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SCOTUS rules on FCC case, still no health care decision

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The highly anticipated decision by the United States Supreme Court on health care will come another day. The justices released four opinions Thursday, which did not include the challenges to the health care law. They did decide the case before them involving the Federal Communications Commission.

The justices were asked to rule on whether the FCC’s standards for indecency on television are too vague to be constitutional. The justices sidestepped the constitutionality issue by deciding the case under the Due Process Clause. They also did not reconsider their decision in FCC. v. Pacifica Foundation, 438 U.S. 726.

The FCC opinion was the last one issued Thursday morning by the SCOTUS. In Federal Communications Commission, et al. v. Fox Television Stations Inc., et al., 10-1293, the majority held that because the Federal Communications Commission didn’t give Fox or ABC fair notice before the broadcasts in question that fleeting expletives and momentary nudity could be found actionably indecent, the FCC’s standards as applied to these broadcasts were vague.

Justice Anthony Kennedy delivered the opinion of the court to which all justices but Justices Ruth Bader Ginsburg and Sonia Sotomayor joined. Ginsburg filed a concurring opinion and Sotomayor didn’t take part in the consideration or decision of the case.

The high court handed down three other decisions Thursday.

In a 6-3 decision authored by Sotomayor, Southern Union Co. v. United States, 11-94, the majority held that the rule of Apprendi v. New Jersey applies to the imposition of criminal fines. The Constitution requires that a jury, instead of a judge, must find beyond a reasonable doubt any fact that leads to a higher fine for a criminal defendant. The case came to the court from the 1st Circuit Court of Appeals.

Chief Justice John Roberts and Justices Atonin Scalia, Clarence Thomas, Elena Kagan and Ginsburg joined Sotomayor’s opinion. Justice Stephen Breyer dissented, to which Kennedy and Samuel Alito joined.

In a 7-2 decision authored by Alito, the SCOTUS in Knox, et al. v. Service Employees International Union, Local 1000, 10-1121, reversed the 9th Circuit. The high court ruled that under the First Amendment, when a union imposes a special assessment or dues increase to meet expenses that were not disclosed when the regular assessment was set, the union must provide a new notice and may not exact any funds from nonmembers without their affirmative consent.

Roberts, Scalia, Kennedy and Thomas joined Alito’s opinion. Sotomayor filed a concurring opinion, in which Ginsburg joined. Breyer dissented, in which Kagan joined.

The justices issued their consolidated decision in Dorsey v. United States, 11-5683, and Hill v. United States, 11-5271, both from the 7th Circuit Court of Appeals. The 5-4 ruling holds that the Fair Sentencing Act’s new, lower mandatory minimums apply to the post-act sentencing of pre-act crack cocaine offenders. Breyer authored the opinion in which Kennedy, Ginsburg, Sotomayor and Kagan joined. Scalia filed a dissent, to which Roberts, Thomas and Alito joined.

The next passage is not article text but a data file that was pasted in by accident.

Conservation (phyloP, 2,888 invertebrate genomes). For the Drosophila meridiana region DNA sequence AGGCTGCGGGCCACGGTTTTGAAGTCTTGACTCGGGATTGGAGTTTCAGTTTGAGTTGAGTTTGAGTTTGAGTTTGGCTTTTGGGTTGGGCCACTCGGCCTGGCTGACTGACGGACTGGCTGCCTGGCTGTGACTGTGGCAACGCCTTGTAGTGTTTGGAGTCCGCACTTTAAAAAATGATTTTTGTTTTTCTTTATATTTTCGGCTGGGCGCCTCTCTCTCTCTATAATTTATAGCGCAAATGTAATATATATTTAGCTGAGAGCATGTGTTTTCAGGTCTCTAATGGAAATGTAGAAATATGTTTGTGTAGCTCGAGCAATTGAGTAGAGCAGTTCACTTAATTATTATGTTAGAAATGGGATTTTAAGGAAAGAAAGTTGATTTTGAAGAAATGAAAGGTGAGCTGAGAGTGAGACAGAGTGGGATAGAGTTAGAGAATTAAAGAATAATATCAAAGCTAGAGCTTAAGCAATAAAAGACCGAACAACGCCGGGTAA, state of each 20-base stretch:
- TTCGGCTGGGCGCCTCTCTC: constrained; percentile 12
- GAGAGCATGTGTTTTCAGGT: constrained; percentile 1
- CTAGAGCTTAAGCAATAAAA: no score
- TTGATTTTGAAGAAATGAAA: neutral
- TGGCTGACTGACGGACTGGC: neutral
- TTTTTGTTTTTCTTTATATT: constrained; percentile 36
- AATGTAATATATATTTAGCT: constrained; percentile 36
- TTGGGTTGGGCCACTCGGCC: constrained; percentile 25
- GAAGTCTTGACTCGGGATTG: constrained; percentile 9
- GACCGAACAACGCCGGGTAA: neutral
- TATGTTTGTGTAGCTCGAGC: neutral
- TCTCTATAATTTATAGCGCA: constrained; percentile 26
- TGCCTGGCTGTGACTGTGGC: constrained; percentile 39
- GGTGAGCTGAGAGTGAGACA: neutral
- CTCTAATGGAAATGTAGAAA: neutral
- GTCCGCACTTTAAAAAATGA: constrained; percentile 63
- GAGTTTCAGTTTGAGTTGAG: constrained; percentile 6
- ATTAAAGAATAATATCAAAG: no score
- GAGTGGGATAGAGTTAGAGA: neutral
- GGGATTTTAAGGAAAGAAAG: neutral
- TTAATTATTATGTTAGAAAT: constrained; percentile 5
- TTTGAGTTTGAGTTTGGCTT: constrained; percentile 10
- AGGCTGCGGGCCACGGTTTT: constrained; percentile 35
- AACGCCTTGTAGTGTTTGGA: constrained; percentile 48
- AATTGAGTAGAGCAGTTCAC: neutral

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  1. First comment on this thread is a fitting final comment on this thread, as that the MCBA never answered Duncan's fine question, and now even Eric Holder agrees that the MCBA was in material error as to the facts: "I don't get it" from Duncan December 1, 2014 5:10 PM "The Grand Jury met for 25 days and heard 70 hours of testimony according to this article and they made a decision that no crime occurred. On what basis does the MCBA conclude that their decision was "unjust"? What special knowledge or evidence does the MCBA have that the Grand Jury hearing this matter was unaware of? The system that we as lawyers are sworn to uphold made a decision that there was insufficient proof that officer committed a crime. How can any of us say we know better what was right than the jury that actually heard all of the the evidence in this case."

  2. wow is this a bunch of bs! i know the facts!

  3. MCBA .... time for a new release about your entire membership (or is it just the alter ego) being "saddened and disappointed" in the failure to lynch a police officer protecting himself in the line of duty. But this time against Eric Holder and the Federal Bureau of Investigation: "WASHINGTON — Justice Department lawyers will recommend that no civil rights charges be brought against the police officer who fatally shot an unarmed teenager in Ferguson, Mo., after an F.B.I. investigation found no evidence to support charges, law enforcement officials said Wednesday." http://www.nytimes.com/2015/01/22/us/justice-department-ferguson-civil-rights-darren-wilson.html?ref=us&_r=0

  4. Dr wail asfour lives 3 hours from the hospital,where if he gets an emergency at least he needs three hours,while even if he is on call he should be in a location where it gives him max 10 minutes to be beside the patient,they get paid double on their on call days ,where look how they handle it,so if the death of the patient occurs on weekend and these doctors still repeat same pattern such issue should be raised,they should be closer to the patient.on other hand if all the death occured on the absence of the Dr and the nurses handle it,the nurses should get trained how to function appearntly they not that good,if the Dr lives 3 hours far from the hospital on his call days he should sleep in the hospital

  5. It's a capital offense...one for you Latin scholars..

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